Overall, these findings suggest that microaggressions are a significant issue for women in the workplace and can have a negative impact on job satisfaction, career advancement, and overall well-being.
How to Effectively Address Microaggressions?
It is important for organizations to take steps to address and prevent microaggressions by:
● Having specific policies in place to ensure everyone is treated with respect in the workplace
● Providing training on unconscious bias and related topics
● Creating a culture of inclusion and respect with leaders as role models
● Ensuring that employees feel safe and supported in reporting incidents of discrimination or harassment
● Having timely conversations with the perpetrators to address microaggressions and inappropriate behaviors
How to Deal with Aggressors
Addressing biased and sexist behavior in the workplace can be a sensitive and challenging conversation to have, but it’s important to address it directly and professionally.
Here are some tips on how to approach the conversation:
● Be clear and specific: Start the conversation by describing the specific behaviors or comments that you have observed that are inappropriate and go against the organization’s values and policies. Be specific and avoid making generalizations or assumptions.
● Stay calm and professional: It’s important to approach the conversation in a calm and professional manner, even if you are feeling upset or frustrated. Use a tone that is firm, but not confrontational or aggressive.
● Use “I” statements to describe how the behavior is impacting you or the workplace, rather than making accusatory statements. For example, say “I feel uncomfortable when you make comments like that” rather than “You are being inappropriate.”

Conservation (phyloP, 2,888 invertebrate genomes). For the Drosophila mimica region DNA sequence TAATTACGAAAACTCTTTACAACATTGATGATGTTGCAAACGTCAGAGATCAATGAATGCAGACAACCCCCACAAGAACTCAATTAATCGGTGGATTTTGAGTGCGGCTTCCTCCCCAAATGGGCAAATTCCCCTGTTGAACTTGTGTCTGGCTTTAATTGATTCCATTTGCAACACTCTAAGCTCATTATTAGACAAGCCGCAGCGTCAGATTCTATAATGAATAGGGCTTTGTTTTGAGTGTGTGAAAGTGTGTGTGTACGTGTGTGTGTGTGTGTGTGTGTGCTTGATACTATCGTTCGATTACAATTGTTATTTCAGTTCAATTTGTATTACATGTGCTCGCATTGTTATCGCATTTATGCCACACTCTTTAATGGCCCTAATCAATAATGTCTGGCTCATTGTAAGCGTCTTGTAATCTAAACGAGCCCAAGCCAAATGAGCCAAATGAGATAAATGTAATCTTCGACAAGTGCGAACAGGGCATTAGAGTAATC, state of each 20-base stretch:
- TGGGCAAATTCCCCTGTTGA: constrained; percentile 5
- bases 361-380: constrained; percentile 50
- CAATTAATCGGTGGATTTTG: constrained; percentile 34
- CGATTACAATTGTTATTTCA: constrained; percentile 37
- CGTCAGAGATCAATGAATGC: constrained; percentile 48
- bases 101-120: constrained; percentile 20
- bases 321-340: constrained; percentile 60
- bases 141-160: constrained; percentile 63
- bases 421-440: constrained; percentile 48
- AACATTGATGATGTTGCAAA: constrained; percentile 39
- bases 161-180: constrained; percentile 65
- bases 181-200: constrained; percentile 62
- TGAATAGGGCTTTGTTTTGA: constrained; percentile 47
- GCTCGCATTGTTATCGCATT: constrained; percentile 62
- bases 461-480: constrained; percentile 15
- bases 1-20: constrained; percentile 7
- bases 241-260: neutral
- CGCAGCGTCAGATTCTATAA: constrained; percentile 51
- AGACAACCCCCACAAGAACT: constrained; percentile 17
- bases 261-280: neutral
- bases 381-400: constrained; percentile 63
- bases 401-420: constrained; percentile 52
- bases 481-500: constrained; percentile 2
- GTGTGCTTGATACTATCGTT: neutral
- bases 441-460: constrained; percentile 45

● Emphasize the importance of diversity, equity and inclusion: Make it clear that biased and sexist behavior is not acceptable in the workplace and that it goes against the organization’s commitment to diversity, equity and inclusion. Emphasize the importance of creating a respectful and inclusive workplace for all employees.
● Offer guidance and support to help the employee understand the impact of their behavior and how they can change it. Be clear about what is expected of them going forward and provide resources or training if necessary.
● Document the conversation in writing, including the date, time, and key points discussed. This will be important if the behavior continues or if there are any legal issues in the future.
Remember, it’s important to address biased and sexist behavior in the workplace to ensure a respectful and inclusive environment for all employees. By approaching the conversation in a professional and constructive manner, you can help the employee understand the impact of their behavior and work towards positive change.
Lastly, confronting microaggressions is not only leadership’s responsibility. White the tactics and specifics may be different, it’s everyone’s responsibility to address microaggressions regardless of your role in the organization.
We know that this is easier said than done, so please don’t hesitate to reach out to anyone here at DEI@ouroffice.io, as we are here to support you in any way we can.